Karp says he built his brand at Publishing 2.0, using it as a soapbox of ideas and a forum to discuss them through comments.

“My blog became resume, business card, references, network all in one,” Karp told me. “I would go to conferences, meet people, and find they already ‘knew’ me through my blog — an odd but useful form of micro-celebrity.”

Through his blog, Karp met fellow blogger Robert Young, who ended up co-founding Publish2 with Karp, a startup that helps journalists share ideas and links.

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At a time when people jump from job to job (or get laid off from job after job), personal branding is becoming more than just a hobby — it’s a necessity. Matt Cutts, who heads the web spam team at Google and runs a popular personal blog, has become much more than a faceless programmer at the technology giant.

“When you’re considering switching jobs, even a personal website with a small portfolio of sample work can be invaluable,” Cutts said. “People will search for you online, so it’s important to take part in that conversation, and having your own website can be a great way to put your best foot forward.”

Dan Schawbel, author of “Me 2.0” and publisher of the Personal Branding Blog thinks that good companies and publishers will give workers the freedom to create personal brands.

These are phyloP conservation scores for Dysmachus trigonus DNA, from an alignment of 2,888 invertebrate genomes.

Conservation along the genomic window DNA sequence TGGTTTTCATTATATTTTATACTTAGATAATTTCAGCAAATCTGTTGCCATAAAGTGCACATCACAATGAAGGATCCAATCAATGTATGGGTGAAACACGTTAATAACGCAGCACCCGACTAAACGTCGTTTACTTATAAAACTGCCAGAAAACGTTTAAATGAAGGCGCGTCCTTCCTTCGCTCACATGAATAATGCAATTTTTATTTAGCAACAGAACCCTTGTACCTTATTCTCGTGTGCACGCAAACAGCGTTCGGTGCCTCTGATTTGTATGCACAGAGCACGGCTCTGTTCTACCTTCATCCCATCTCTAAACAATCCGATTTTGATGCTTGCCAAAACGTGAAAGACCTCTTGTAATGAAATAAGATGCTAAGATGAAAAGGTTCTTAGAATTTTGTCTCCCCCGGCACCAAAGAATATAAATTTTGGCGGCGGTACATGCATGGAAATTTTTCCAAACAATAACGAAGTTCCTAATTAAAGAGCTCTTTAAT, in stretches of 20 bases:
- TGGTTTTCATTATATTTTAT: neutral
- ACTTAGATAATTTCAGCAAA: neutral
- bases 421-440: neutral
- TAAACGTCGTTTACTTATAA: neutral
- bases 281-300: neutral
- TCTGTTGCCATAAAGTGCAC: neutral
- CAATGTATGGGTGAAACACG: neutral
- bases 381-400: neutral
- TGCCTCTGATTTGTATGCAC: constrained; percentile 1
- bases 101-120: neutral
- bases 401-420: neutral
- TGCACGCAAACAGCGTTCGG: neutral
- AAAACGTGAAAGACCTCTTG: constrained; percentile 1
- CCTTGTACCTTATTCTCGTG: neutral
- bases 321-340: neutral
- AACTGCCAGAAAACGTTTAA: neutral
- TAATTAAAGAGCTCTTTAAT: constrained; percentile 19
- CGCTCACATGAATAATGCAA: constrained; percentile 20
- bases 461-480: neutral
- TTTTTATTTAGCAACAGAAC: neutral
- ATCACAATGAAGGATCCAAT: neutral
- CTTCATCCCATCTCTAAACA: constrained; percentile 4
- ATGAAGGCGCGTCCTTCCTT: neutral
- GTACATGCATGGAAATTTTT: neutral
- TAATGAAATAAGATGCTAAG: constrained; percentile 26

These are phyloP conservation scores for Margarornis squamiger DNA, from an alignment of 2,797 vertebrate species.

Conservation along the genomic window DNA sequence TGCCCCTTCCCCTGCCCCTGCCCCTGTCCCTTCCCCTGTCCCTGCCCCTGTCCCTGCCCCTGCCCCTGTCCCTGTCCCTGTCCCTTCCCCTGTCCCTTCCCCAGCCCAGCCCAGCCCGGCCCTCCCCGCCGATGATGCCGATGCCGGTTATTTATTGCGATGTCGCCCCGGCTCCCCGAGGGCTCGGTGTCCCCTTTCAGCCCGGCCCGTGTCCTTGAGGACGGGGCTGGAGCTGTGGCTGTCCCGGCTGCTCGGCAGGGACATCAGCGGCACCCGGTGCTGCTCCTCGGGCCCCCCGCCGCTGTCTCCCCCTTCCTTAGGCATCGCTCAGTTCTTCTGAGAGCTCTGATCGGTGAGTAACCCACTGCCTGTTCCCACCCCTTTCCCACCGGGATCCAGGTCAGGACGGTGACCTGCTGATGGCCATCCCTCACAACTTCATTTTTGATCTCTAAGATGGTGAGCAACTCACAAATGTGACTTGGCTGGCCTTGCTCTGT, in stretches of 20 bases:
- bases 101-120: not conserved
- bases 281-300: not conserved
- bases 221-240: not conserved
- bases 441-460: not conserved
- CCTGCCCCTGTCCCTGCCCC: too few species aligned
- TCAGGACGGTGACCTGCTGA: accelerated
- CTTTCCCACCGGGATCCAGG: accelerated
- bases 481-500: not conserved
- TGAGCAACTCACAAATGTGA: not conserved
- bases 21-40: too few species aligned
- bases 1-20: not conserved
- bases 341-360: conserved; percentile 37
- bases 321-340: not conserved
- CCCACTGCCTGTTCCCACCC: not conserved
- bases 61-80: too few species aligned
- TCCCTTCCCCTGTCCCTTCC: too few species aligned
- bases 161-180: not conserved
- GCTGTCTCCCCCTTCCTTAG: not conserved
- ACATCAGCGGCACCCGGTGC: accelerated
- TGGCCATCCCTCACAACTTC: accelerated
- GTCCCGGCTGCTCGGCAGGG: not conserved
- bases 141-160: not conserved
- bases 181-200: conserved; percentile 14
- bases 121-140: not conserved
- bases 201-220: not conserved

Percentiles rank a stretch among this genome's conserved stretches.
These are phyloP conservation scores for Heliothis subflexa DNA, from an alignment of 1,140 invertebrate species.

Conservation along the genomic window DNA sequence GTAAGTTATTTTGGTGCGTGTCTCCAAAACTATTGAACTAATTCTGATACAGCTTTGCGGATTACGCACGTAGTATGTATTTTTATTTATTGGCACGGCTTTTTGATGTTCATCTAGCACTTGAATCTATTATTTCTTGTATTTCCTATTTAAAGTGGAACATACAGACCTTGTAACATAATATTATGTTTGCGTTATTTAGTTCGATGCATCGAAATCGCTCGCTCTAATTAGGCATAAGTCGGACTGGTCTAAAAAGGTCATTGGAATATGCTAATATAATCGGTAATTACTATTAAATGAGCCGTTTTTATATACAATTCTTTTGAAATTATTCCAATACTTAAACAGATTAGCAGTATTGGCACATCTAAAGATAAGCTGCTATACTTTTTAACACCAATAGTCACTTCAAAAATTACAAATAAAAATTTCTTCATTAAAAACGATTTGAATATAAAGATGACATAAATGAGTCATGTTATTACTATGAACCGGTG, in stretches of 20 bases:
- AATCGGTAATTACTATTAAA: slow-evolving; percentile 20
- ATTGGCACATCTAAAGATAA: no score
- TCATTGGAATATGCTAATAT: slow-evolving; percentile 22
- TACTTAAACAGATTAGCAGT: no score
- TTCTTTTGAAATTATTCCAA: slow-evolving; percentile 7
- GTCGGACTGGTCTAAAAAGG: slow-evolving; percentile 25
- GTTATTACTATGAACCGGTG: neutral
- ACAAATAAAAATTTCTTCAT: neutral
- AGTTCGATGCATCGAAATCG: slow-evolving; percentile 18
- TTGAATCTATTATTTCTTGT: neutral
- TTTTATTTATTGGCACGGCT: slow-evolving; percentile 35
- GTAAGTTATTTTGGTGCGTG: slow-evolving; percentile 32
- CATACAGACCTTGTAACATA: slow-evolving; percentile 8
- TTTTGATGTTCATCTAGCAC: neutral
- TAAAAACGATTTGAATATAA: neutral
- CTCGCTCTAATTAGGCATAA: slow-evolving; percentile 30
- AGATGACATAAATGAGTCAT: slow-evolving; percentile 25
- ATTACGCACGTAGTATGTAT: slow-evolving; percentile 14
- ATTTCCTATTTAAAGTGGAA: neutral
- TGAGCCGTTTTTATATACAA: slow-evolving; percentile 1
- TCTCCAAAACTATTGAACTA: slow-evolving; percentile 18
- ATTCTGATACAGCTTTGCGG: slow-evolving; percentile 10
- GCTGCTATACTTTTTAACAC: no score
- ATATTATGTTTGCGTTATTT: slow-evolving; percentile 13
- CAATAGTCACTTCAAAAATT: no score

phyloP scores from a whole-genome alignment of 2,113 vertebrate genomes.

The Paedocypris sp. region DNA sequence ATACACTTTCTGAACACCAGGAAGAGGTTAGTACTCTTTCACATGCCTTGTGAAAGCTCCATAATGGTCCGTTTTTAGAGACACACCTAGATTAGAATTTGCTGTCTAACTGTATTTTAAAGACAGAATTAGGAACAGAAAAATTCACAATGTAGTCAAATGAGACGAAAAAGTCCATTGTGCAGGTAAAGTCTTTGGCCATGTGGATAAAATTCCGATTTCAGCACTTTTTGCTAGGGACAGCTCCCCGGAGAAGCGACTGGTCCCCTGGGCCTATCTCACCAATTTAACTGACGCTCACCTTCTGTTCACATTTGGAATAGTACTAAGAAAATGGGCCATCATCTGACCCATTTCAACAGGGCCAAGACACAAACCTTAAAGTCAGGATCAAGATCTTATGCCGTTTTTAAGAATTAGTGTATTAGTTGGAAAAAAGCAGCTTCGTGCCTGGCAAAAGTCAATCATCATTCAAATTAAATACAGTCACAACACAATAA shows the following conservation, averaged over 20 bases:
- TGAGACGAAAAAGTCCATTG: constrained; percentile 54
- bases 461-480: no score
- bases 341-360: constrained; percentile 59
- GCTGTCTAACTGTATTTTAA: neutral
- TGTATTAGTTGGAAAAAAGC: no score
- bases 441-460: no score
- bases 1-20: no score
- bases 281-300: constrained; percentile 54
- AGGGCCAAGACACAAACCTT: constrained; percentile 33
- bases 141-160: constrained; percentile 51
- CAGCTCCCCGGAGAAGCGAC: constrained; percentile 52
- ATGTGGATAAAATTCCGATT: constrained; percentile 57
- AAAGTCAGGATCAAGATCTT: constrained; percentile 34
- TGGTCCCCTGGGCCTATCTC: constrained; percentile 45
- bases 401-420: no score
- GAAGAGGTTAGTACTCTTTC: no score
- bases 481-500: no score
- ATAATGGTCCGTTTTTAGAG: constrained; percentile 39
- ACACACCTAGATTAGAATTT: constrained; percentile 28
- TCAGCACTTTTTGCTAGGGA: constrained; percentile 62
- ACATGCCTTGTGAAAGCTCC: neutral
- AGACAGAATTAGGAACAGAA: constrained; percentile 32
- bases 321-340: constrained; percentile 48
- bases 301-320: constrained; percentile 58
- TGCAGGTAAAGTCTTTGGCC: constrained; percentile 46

“I read a survey last year that showed that college graduates would spend an average of 1.6 years at their first position, after college, before moving on,” he said. “That number is going to shrink in the future, so companies should focus on results and let their employees own their brand. Smart companies will look at employees as their greatest asset and by allowing them to engage in social media, they will be that much stronger.”

Balancing Personal with Corporate Brands

Personal branding in the media obviously predates the digital age, with newspaper columnists going on TV and TV anchors writing books. But now, there’s a chance for many more reporters, editors, marketers and salespeople to use simple digital tools to create their own following online. And the media companies that encourage that — without too many restrictions — will end up reaping the benefits.

One of the more tech-enlightened newspaper editors, John Robinson of the Greensboro (N.C.) News & Record, says that when a columnist or blogger builds a “tribe” of followers, it helps the paper.